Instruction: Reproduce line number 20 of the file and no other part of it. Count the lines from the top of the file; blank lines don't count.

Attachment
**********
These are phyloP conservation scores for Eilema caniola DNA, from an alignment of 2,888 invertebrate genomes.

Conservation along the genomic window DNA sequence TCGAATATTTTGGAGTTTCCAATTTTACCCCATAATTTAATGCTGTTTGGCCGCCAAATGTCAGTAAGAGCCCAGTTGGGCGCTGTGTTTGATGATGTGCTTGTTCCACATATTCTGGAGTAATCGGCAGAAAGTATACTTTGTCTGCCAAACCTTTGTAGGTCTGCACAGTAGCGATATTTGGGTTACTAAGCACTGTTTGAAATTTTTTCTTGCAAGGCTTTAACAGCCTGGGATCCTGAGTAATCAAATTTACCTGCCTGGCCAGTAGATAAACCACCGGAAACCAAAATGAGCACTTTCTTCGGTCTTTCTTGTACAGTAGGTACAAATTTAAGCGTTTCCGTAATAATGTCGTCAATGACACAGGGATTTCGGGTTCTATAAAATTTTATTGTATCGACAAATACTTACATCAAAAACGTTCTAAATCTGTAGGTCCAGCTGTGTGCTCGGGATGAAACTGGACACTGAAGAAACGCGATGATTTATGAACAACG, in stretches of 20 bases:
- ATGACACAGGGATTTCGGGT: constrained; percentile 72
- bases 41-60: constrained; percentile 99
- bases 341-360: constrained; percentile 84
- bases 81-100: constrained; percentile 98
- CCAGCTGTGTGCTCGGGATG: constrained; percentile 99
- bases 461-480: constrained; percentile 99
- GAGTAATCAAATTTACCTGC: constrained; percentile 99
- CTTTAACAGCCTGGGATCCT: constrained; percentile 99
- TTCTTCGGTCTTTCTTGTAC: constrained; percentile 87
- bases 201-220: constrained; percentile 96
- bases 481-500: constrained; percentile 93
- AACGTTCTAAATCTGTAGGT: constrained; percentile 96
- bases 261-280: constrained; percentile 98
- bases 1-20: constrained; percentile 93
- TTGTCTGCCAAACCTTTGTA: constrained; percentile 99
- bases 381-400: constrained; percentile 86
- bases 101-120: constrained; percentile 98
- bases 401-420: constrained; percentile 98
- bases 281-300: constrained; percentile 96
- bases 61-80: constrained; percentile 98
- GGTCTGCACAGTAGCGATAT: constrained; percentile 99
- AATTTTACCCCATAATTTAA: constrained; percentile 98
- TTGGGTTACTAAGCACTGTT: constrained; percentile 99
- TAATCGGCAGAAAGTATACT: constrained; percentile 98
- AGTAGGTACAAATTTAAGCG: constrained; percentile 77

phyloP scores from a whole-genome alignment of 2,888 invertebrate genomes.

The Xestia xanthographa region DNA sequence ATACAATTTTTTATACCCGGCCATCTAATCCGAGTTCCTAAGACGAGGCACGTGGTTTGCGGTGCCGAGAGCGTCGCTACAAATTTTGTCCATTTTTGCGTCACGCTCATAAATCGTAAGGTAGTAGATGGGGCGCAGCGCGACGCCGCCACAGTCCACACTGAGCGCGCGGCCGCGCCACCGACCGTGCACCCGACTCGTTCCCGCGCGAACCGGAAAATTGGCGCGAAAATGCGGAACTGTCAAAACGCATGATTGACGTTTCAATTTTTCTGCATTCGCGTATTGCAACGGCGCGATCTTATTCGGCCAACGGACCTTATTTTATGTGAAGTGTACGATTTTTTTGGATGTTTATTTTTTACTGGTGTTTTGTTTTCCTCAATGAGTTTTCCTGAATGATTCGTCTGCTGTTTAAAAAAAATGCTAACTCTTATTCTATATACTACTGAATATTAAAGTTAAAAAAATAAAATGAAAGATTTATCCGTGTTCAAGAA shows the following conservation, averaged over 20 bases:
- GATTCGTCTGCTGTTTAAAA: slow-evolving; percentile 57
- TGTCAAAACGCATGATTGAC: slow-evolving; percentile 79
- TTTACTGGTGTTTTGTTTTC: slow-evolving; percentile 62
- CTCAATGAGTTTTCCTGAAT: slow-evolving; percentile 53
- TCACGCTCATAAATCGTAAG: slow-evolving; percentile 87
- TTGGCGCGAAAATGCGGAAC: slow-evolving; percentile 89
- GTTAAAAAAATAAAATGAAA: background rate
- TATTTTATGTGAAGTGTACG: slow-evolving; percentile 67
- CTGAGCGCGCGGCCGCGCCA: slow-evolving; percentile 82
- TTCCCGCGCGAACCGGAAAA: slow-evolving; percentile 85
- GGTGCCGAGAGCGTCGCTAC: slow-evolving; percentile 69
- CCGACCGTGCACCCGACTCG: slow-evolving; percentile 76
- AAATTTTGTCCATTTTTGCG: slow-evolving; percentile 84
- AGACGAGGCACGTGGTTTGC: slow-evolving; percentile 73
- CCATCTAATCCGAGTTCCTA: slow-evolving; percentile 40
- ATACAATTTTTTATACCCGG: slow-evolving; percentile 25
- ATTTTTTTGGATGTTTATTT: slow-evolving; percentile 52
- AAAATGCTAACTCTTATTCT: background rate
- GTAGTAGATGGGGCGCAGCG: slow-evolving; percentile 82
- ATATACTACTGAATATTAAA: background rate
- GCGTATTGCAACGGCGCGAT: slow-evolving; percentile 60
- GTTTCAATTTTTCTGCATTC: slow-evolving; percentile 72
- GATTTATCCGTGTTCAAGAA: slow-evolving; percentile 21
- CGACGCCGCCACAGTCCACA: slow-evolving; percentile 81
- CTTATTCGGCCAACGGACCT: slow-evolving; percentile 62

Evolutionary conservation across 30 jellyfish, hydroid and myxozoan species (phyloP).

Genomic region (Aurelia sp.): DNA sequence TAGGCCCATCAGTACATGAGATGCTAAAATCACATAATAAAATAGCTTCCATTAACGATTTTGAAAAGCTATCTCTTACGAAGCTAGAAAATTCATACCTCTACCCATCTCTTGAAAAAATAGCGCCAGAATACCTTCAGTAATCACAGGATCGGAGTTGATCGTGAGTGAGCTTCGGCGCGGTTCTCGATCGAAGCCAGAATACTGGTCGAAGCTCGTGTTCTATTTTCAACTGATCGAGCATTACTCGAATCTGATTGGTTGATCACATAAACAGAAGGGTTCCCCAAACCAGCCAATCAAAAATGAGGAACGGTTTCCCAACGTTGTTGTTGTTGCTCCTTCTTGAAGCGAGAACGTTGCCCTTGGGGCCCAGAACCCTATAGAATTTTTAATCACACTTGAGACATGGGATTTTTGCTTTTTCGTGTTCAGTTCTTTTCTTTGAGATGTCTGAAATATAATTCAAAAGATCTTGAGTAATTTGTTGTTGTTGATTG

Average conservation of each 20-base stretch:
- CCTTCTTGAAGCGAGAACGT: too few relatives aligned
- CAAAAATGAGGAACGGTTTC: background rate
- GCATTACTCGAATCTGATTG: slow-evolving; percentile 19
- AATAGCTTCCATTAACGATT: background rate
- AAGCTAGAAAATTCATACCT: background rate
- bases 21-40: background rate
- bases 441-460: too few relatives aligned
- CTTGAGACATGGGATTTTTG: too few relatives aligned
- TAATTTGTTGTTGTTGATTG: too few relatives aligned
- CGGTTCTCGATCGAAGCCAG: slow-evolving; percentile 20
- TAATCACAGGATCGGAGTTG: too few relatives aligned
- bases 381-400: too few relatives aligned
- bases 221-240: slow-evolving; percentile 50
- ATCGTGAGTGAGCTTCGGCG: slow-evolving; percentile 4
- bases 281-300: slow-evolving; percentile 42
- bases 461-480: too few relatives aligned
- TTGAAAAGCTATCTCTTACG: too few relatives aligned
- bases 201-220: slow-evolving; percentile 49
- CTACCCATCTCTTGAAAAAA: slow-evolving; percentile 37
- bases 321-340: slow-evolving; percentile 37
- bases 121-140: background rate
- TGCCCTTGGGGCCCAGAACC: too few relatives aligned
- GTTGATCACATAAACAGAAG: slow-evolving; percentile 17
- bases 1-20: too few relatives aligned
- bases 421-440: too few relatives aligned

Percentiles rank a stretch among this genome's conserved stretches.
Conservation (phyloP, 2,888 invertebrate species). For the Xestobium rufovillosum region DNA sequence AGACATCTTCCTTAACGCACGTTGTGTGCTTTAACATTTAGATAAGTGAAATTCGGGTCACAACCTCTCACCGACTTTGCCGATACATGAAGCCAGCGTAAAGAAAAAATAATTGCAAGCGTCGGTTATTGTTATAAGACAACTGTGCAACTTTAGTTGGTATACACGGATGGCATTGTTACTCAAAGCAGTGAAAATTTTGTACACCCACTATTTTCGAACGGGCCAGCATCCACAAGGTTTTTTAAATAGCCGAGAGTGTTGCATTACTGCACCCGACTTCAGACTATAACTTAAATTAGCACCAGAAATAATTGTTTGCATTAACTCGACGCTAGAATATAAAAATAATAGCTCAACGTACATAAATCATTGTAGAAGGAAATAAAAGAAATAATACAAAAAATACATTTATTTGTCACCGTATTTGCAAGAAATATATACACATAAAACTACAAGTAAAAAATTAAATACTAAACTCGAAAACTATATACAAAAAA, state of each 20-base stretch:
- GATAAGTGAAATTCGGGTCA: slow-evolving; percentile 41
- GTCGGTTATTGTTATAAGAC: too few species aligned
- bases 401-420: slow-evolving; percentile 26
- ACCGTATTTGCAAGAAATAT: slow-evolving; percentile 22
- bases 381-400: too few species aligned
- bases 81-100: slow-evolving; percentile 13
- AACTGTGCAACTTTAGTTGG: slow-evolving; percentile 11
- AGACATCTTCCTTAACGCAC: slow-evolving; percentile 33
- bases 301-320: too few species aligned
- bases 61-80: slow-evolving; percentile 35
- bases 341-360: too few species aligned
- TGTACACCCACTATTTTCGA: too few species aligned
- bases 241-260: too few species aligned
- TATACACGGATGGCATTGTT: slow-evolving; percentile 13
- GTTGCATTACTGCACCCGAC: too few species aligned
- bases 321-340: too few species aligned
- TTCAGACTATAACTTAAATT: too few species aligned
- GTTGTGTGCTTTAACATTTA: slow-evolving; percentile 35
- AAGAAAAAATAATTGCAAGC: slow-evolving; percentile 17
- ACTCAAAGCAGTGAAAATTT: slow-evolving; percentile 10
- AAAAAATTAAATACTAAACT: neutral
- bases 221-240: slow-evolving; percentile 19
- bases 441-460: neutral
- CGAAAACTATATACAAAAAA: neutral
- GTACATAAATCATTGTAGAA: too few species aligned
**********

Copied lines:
- bases 401-420: constrained; percentile 98